For many, getting back to ‘normal’ is the safest place to be.  It requires little change; it causes less disruption for those whom life has been chugging along okay, as long as they don’t look at the wider world.  As long as they don’t see the huge environmental costs of business-as-normal.  As long as they don’t recognise the huge issue of being in a constantly growing overdraft state in terms of how much of the world’s resources we are using up each year. As long as they don’t see the degrading of the environment, the pollution of our seas and our skies, the overflowing landfills, business-as-normal seems like an okay place to be. They just need to get back to normal and keep up the big spends so we keep the economy going and GDP up.

We should recognise that it was under a business-as-normal system that this situation occurred in the first place.  It was no ‘man from mars’ who arrived bringing this, it was people and countries practicing ‘business as normal’ with the same aims of trying to make a living or a dollar, that created the conditions.  It was ‘business as normal’ travelling around the world that spread the virus. And it is business as normal that has made us so vulnerable to the effects of the pandemic.

A More Beautiful World.

Like Charles Eisentein, many people have been espousing the values of creating a more beautiful world.  Large international grass-roots organisations like Local Futures with their network of like-minded people all around the world have been working on this for many years.  Locally, our own organisation the Far North Resilient Communities Charitable Trust, was established in 2015 for exactly this purpose.

These organisations are not alone in maintaining that it is possible to get off the treadmill of work-work-work, and spend-spend-spend. To earn more money in order to accumulate more useless crap only to send it to ever-growing landfills whilst pretending to recycle. To earn more money to pay the growing grocery bill to feed your family. To earn more money to pay for childcare because you are too busy to look after your children, or to pay for elder-care because you don’t have the time to visit your elderly.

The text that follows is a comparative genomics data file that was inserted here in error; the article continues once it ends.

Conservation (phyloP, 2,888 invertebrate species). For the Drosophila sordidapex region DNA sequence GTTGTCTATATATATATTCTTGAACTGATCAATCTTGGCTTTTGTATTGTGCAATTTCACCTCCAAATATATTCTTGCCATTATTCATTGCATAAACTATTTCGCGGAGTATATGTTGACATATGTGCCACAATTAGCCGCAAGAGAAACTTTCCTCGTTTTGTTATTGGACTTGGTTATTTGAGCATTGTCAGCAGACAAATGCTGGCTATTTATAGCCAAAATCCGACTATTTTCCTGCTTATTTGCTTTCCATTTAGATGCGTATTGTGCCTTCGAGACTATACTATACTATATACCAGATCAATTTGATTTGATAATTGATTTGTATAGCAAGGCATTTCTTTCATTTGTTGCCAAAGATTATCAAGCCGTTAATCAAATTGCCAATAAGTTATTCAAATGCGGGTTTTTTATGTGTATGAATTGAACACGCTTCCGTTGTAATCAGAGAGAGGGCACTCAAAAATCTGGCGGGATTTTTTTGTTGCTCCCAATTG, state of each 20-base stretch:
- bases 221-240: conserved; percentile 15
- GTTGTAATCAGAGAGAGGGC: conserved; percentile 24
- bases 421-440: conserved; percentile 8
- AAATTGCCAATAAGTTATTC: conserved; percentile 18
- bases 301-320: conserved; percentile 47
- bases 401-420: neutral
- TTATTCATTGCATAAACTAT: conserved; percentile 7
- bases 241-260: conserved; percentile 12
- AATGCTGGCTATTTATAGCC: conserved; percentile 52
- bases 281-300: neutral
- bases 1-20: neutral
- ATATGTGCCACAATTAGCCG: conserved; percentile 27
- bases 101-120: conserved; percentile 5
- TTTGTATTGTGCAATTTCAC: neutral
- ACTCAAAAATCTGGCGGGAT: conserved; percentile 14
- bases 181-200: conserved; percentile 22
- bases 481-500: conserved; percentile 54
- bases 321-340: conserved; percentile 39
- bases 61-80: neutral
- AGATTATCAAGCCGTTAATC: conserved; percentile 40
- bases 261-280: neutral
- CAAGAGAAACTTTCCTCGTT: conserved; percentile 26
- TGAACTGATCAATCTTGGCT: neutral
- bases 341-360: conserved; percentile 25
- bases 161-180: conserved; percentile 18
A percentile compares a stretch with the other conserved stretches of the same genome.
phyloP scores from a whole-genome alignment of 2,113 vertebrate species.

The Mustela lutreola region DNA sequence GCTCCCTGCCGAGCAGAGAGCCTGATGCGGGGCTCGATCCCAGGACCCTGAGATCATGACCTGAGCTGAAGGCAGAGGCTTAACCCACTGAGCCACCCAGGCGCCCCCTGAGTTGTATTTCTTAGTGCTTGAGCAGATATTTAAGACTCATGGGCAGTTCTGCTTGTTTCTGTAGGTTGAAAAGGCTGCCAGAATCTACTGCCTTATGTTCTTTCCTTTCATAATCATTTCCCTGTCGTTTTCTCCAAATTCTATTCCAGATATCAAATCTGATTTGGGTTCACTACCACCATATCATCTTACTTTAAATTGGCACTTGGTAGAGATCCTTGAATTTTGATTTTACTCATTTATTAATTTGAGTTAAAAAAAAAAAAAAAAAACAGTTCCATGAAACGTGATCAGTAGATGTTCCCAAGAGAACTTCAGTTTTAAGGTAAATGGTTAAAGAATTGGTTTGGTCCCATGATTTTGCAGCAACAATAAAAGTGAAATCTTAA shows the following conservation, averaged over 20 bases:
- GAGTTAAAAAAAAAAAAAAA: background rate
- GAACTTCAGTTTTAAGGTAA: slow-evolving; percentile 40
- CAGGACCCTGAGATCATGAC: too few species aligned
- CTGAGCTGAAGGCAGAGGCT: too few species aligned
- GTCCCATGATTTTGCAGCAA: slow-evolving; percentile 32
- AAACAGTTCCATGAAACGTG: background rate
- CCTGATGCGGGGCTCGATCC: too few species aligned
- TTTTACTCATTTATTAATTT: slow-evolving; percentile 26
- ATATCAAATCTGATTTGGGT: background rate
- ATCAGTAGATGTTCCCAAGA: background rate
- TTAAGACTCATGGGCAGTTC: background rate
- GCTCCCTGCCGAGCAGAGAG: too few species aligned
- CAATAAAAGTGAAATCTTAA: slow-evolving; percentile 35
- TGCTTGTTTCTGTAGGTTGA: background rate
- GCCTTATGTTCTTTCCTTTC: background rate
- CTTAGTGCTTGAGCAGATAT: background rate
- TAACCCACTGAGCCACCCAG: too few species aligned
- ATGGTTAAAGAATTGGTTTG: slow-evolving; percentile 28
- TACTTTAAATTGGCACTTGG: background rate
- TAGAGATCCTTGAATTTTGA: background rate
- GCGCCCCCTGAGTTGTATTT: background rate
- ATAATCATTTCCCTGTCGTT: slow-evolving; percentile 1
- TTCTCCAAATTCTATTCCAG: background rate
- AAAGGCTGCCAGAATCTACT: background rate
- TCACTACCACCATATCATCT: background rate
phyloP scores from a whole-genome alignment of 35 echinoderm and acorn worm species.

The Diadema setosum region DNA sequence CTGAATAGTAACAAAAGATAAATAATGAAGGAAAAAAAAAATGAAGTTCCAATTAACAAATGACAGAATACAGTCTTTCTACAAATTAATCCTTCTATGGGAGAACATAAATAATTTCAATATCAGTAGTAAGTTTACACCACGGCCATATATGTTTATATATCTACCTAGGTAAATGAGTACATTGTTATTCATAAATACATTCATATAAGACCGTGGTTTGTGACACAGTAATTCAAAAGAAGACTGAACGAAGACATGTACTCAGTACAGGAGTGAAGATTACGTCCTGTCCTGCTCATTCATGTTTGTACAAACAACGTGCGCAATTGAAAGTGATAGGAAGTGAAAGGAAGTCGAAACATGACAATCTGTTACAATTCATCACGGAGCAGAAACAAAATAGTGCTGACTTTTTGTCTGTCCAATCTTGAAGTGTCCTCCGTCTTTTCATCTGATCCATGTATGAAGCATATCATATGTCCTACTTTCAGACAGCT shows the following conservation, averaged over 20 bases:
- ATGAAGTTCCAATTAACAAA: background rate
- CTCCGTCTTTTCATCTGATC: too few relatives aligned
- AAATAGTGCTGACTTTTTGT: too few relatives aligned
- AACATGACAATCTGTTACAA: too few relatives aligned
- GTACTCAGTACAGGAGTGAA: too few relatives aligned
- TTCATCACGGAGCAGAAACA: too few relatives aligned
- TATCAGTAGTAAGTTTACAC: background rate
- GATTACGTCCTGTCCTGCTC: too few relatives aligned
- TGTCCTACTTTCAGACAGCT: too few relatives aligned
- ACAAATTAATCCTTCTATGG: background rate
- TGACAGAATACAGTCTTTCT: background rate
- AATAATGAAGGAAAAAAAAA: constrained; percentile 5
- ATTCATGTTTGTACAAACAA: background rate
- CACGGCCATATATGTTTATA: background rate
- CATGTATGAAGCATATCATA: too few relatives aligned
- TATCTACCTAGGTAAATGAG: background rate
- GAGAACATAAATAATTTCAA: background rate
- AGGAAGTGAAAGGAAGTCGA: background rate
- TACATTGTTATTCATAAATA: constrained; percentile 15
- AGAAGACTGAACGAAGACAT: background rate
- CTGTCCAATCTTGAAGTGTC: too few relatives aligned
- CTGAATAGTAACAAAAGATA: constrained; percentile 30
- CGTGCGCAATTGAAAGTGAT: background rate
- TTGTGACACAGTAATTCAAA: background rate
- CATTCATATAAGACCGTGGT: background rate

A more beautiful world is one that appreciates the small local grower providing healthy pesticide-free foods.  It appreciates the local craftspeople who make special items that last far longer than the cheap plastic crap we buy.  It appreciates a juicy peach in season because we have not eaten tasteless imported peaches right through the off-season.  It appreciates a calming walk in the forest and a paddle in clean rivers.  It appreciates those things that makes life worthwhile.

What will the future look like?

This lockdown has put a halt to the work-work-work lifestyle and given us a chance to question ourselves, “are we on the right track here?”.  For many that answer is NO; but how will we act?

We could just look back on this period, view it as a ‘minor blip’, and thank our stars that we got through it.  We could say ‘well that was interesting, parts of it I enjoyed, but now I must get on and pay the bills that have accumulated’. We could slip back onto the faster and faster treadmill, a slave to supporting the mighty measure of GDP, a quest to continually find more and more things to monetise and drag onto the treadmill.  If we do this, we will slip back into ‘business-as-normal’, back onto that faster and faster treadmill.

We could just accept that the government knows best how to look after us, accept increasing regulation, and slip back into the mutterings behind our teacups, behind our beers, across the fence, decrying the way society has become. This is the way our governments would want us to react, it creates less of a problem, needs less critical thought (my god don’t they have enough to consider already!) and means less of a shakeup of society. If we do this, we will face increasing regulation, more control and far less freedom.

Or we could decide that we do know that a more beautiful world is possible, and what’s more, now we have had a taste of it, we have no wish to lose it.

If we want this more beautiful world, then we MUST act.  We must all work together; make sure we purchase locally, support the small local growers, embrace the diversity of our communities and make sure we join in, look at better models for housing, learn new skills like gardening and keeping chickens, stop to chat to our neighbours, and make sure we look after our planet, the only one we have.